n late spring of 1969, a young boy named Björn Steiger spends the day at the local swimming pool in his hometown of Winnenden, Germany. On his way home that afternoon, he is struck by a car. The local police and Red Cross are immediately contacted, but it takes almost a full hour before the ambulance arrives on the scene. Björn Steiger dies on the way to the hospital.
This story and many others were the reality of what emergency medical services looked like for much of the 20th century. Whether suffering an injury at the top of a mountain or in the middle of a highway, a nascent emergency medical response system meant that many victims did not receive the care they needed fast enough.
Today, Helicopter Emergency Medical Services (HEMS) systems have matured in many countries around the world. The biggest advantage is that helicopters can reach a location three-to-five-times faster than a ground vehicle and sometimes is the only way to access inhospitable terrain. Patients receive medical treatment earlier and the chance of survival in critical cases goes up significantly. Airbus products were instrumental in the development of the HEMS systems working today.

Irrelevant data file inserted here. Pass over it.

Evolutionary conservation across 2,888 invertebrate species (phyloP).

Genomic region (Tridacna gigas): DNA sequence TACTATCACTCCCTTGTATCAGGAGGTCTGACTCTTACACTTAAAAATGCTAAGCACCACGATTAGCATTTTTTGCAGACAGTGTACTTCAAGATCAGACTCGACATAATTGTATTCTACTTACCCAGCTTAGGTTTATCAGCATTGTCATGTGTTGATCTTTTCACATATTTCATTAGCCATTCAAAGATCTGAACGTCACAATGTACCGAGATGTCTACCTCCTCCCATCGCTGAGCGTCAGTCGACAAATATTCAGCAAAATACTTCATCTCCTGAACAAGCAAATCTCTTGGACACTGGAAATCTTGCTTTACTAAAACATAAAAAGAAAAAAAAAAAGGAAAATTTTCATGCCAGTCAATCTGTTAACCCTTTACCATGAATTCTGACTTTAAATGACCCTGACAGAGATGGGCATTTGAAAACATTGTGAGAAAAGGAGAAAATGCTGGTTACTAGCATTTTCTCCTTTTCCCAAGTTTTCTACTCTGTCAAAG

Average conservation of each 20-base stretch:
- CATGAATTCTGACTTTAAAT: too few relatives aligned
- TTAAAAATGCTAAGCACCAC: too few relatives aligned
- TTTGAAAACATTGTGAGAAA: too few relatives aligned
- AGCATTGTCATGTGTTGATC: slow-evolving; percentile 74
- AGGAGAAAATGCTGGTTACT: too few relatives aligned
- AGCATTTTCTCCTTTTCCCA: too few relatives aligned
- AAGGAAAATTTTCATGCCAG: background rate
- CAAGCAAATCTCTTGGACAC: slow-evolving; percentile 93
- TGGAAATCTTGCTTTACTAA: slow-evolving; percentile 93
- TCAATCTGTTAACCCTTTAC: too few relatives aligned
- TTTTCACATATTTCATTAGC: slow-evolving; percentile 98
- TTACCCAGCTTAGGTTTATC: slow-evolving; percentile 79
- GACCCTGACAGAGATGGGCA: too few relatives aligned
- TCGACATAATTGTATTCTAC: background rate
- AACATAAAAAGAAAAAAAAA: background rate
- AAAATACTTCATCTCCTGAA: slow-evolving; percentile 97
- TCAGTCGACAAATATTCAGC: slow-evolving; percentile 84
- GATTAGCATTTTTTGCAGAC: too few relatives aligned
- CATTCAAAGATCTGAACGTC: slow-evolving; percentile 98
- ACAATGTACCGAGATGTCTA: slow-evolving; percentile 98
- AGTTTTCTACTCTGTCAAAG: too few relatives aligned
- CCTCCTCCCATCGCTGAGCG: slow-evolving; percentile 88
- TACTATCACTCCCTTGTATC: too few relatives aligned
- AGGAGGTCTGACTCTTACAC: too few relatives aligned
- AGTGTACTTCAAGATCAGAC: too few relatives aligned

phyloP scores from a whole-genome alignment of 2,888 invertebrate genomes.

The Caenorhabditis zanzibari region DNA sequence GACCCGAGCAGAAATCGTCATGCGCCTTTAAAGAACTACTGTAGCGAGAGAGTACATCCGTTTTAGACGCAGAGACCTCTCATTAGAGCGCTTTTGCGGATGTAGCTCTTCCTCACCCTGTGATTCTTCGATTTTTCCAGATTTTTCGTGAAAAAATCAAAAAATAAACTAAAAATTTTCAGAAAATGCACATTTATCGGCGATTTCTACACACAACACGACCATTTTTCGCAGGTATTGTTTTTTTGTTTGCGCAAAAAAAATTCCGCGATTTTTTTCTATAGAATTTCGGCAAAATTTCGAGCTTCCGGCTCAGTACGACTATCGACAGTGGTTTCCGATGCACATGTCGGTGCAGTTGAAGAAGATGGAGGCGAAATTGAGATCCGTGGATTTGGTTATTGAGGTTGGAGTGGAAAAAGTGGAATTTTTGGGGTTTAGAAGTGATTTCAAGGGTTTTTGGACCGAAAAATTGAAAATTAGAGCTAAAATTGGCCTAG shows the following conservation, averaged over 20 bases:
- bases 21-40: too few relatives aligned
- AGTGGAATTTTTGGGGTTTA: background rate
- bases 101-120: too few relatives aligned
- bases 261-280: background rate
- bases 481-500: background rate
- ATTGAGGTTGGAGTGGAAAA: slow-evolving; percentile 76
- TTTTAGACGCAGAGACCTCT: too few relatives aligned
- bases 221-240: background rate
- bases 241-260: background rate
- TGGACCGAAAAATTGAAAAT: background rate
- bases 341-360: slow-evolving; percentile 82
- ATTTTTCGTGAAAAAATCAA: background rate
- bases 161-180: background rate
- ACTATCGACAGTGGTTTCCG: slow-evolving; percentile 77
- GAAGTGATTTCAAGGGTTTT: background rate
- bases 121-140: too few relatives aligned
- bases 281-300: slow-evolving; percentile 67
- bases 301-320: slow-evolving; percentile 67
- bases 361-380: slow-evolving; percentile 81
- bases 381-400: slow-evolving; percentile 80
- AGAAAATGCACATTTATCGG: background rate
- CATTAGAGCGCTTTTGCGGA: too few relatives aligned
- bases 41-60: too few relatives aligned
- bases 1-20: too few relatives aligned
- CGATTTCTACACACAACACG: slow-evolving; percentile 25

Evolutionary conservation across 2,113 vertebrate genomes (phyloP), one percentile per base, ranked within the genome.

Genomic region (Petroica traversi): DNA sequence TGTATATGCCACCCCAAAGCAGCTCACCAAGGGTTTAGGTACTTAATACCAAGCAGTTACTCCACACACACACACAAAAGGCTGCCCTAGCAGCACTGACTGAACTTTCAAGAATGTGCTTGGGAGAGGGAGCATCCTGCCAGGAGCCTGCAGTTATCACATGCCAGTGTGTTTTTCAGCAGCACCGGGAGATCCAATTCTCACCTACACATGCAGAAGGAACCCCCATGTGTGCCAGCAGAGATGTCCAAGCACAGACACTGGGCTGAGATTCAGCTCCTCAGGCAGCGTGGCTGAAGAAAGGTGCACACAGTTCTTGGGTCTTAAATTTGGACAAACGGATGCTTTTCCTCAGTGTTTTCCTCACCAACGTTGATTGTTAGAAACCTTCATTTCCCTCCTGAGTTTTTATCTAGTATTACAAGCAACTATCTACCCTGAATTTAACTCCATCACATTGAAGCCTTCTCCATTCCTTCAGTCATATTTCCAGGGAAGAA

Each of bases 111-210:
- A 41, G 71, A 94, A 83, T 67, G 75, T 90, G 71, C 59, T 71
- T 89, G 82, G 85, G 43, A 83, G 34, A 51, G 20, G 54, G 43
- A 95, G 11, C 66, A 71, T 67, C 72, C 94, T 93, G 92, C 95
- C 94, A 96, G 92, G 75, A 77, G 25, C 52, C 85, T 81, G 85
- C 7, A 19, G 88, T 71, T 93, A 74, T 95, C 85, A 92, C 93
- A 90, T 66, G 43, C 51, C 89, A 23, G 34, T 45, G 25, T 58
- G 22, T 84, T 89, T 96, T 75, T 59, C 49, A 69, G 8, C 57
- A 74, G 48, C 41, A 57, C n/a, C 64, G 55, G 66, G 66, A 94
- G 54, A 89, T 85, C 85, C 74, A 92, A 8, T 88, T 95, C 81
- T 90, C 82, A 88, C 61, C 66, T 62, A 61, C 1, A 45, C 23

The global fleet of Alouette III helicopters has accumulated more than seven million flight hours overall, with many of these rotorcraft still in operational service today.
An array of innovations are underway to improve the safety of HEMS missions. From synthetic vision systems to satellite communications and self-learning AI algorithms, these technologies all aim to ease pilot workload and improve operational safety. Smaller Vertical Take-Off and Landing (VTOL) platforms are being investigated for their use as “doctor shuttles” and could play a complementary role in the future of HEMS operations.
The technologies and innovations for HEMS are limitless and exciting in what they can achieve. Airbus will continue to pioneer the way forward, dedicated to reaching new heights for what is possible in emergency medical services.